Pilgrimage To Israel, Palestine And Jordan Day 2

Our pilgrimage continued so did the tight schedule.   

Early in the morning (it was really early), we went to the Church of Primacy of St. Peter Mensa Christi and had our mass there. Mensa in Latin means ‘table’. 

It is recorded in John 21 in the Bible that Jesus appeared on the shore of Tiberias before his disciples. When the disciples recognised Him, they had a meal together. The Mensa that Jesus might have used for the meal is the rock in this church. The church was actually built over this rock.  

Church of the Primacy of St. Peter Mensa Christi. You can find the altar and a huge rock. The rock is the Mensa.

Jesus asked Peter three times if he loved Him and Peter confirmed Him three times that he did. This conversation took place by the seaside close to this church.

The ruins in Capharnaum, the town of Jesus. At the site, all the signs show ‘Capharnaum’ whereas in the Bible, it is spelt as Capernaum. The name Capernaum is a combination of non-Semitic words: k’far, meaning “village,” and Nahum, which is a proper name. To people at the time of Jesus, the town was essentially known as “Village of Nahum”

We could find the ruins of the House of Simon Peter and the synagogue where Jesus said the words ‘I am the bread of life’ (John 6)

A modern building was erected over Peter’s house. Look at all these tourists.
Have a look at where the modern building is now.

At the site, we could also see layers of rocks of the walls and buildings. Those layers reveal the different years that the buildings were erected.

This reminds me of Persepolis in Iran
A brief introduction of Church of Heptapegon.
It was believed that Jesus laid bread and fish on this rock before feeding the crowds. The mosaic floor shows two fish and four loaves. How about the fifth loaf? According to the priest (and if I remember correctly), the fifth is the one in our hands (or heart).
‘In those days, Jesus came from Nazareth of Galilee and was baptized by John in the Jordan. And when he came up out of water, immediately he saw the heavens opened and the Spirit descending up on him like a dove, and a voice came from heaven: “Thou art my beloved Son; with thee I am well pleased.”’ This is what it says on the wall.

The reason why we saw these words on the walls was because we arrived at Jordan River where we were baptized again by the priest. It was an emotional moment for some of us. Some of us cried. I think I was pretty excited. I had sins but I was reborn.  😊

Jesus took the boat across Lake Galilee, so did we. We followed his footsteps.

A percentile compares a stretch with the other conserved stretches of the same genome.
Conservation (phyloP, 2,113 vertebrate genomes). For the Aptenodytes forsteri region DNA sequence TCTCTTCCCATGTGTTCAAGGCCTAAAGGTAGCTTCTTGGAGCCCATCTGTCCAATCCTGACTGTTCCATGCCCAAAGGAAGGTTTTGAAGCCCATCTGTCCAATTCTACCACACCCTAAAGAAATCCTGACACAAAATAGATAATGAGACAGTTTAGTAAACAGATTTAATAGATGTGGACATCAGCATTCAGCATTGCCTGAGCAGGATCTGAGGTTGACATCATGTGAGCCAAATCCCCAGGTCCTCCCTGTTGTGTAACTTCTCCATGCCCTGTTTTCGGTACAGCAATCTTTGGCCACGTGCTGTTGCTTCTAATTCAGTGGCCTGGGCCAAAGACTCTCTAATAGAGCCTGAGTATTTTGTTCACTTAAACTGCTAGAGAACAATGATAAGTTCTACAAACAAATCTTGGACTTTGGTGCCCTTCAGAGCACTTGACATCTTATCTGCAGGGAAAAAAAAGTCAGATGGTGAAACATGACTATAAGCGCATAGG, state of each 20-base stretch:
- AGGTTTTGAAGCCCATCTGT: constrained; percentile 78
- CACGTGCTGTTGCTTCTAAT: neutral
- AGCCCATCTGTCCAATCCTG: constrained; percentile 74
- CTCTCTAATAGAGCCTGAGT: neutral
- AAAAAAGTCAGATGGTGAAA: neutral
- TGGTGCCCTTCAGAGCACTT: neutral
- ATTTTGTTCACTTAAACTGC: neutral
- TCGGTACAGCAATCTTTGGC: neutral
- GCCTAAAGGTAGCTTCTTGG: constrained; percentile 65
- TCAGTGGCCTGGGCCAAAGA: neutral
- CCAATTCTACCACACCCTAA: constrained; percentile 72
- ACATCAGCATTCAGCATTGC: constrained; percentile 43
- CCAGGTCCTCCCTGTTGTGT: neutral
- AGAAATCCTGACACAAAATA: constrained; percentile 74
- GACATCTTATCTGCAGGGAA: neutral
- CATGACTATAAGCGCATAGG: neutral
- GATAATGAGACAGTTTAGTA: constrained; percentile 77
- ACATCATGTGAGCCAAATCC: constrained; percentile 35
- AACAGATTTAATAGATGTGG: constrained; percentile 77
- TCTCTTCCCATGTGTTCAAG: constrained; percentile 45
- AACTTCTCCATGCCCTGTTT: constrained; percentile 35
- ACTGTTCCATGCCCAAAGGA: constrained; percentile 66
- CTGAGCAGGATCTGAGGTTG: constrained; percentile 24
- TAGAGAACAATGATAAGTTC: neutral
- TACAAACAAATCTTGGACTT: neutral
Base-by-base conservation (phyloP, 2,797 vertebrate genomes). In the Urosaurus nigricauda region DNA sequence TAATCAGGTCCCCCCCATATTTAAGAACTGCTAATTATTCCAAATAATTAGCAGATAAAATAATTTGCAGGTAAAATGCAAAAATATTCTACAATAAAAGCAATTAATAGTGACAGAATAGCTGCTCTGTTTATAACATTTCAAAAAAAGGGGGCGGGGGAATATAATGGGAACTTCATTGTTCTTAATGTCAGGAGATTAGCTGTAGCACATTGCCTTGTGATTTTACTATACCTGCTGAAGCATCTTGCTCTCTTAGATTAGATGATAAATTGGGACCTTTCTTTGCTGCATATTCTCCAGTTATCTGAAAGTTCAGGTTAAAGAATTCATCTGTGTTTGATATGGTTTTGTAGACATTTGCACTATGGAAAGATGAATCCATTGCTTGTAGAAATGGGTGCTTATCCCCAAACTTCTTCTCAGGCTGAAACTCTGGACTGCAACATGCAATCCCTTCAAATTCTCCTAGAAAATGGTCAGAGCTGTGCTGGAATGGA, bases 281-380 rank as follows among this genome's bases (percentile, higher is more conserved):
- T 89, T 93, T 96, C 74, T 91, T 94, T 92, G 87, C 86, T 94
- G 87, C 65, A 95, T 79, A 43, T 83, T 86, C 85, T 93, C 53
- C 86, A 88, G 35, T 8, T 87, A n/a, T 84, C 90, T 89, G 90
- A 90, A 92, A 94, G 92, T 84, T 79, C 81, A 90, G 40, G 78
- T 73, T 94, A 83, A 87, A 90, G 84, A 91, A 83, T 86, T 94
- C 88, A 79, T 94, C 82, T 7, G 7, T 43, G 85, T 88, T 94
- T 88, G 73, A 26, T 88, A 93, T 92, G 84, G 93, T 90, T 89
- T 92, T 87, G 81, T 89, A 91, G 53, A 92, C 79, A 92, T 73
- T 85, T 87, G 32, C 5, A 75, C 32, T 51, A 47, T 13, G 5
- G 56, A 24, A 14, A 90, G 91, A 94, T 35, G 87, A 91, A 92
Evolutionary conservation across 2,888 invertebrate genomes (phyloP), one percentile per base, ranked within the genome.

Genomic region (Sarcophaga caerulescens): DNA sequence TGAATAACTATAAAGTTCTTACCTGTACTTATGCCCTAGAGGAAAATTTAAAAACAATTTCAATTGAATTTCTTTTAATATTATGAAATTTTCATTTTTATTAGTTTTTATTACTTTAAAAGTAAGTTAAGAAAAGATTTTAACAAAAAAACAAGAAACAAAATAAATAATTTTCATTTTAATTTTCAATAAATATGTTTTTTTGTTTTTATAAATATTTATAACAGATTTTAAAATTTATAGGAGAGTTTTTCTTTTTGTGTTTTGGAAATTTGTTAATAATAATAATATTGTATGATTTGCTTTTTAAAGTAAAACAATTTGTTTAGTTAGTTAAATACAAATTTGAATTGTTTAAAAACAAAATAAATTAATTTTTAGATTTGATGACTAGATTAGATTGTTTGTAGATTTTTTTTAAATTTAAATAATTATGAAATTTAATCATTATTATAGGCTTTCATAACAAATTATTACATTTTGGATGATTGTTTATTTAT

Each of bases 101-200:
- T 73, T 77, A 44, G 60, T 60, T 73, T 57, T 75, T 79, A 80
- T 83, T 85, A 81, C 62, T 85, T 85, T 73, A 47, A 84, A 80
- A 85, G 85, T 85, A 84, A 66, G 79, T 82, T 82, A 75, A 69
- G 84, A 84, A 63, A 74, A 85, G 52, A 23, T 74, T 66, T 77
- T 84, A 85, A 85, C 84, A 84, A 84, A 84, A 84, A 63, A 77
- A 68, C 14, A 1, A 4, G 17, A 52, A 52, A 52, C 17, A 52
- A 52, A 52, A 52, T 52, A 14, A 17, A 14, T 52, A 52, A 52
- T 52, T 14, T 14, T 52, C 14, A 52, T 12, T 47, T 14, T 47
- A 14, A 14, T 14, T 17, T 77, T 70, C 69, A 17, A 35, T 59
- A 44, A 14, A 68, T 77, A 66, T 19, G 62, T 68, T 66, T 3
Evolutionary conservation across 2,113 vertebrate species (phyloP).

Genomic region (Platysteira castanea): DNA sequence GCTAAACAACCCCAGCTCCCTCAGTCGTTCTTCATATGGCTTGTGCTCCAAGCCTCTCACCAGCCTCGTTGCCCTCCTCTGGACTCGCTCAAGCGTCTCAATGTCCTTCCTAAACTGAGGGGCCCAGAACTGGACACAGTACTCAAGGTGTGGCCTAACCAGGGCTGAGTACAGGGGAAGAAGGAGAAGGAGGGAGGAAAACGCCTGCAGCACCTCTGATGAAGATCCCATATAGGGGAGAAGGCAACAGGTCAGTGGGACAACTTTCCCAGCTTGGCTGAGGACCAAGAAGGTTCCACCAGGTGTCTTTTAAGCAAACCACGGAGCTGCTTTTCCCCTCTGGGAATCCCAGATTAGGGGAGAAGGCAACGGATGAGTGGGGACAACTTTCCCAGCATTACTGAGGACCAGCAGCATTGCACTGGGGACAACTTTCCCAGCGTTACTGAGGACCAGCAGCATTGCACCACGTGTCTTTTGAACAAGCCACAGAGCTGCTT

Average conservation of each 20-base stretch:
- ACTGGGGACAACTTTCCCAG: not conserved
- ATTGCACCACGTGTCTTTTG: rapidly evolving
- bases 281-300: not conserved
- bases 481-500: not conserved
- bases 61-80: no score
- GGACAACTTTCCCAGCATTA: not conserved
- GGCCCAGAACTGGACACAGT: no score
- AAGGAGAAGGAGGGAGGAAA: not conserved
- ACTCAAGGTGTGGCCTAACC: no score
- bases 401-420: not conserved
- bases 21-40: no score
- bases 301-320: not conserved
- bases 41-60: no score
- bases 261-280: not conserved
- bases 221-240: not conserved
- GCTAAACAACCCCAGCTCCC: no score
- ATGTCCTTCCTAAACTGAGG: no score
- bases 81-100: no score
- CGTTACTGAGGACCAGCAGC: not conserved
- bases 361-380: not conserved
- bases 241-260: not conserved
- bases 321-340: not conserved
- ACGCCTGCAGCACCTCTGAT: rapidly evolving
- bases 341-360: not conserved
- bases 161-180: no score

Here we went!
We did take the boat and the priest talked about things that happened here: Jesus walked on the water, calmed the storm, preached from the boats, etc.

We could find people windsurfing and sailing here now. It’s not just a religious place exclusively for pilgrims apparently. None of the religious sites in the world are, including those I had been to, like Tibet and Iran. It’s interesting, sometimes, to see tourists acting as if they owned the foreign land that they were travelling in. We don’t. All places on Earth belong to the Earth. We are tenants only.

The shape of Lake Galilee

Our final stop for today was the Mount of Beatitudes. It was a very nice location indeed. From this church, we could see the sea, the slopes and the beautiful green grass. Note that no one claims this is the exact location where Jesus taught His followers. This is a general area where He taught.  

Church at Mount of Beatitudes, our final stop.

The priest asked us to take a look at the surroundings. He started to explain why Jesus chose this place. Imagine there were thousands of people. He needed to find a place where He could be seen and heard. ‘This was the perfect place’, I said. The priest looked at me and said, ‘do you know how hard it was to climb up to the top in the past? And you need to remember, it was hot too.’

Sermon on the Mount:

‘When Jesus saw the crowds, he went up the mountain; and after he sat down, his disciples came to him. Then he began to speak, and taught them, saying:

Blessed are the poor in spirit, for theirs is the kingdom of heaven.

Blessed are those who mourn, for they will be comforted.

Blessed are the meek, for they will inherit the earth.

Blessed are those who hunger and thirst for righteousness, for they will be filled.

Blessed are the merciful, for they will receive mercy.

Blessed are the pure in heart, for they will see God.

Blessed are the peacemakers, for they will be called children of God.

Blessed are those who are persecuted for righteousness’ sake, for theirs is the kingdom of heaven.

Blessed are you when people revile you and persecute you and utter all kinds of evil against you falsely on my account. Rejoice and be glad, for your reward is great in heaven, for in the same way they persecuted the prophets who were before you.’

Matthew 5:1-12

24 July 2009




My experience

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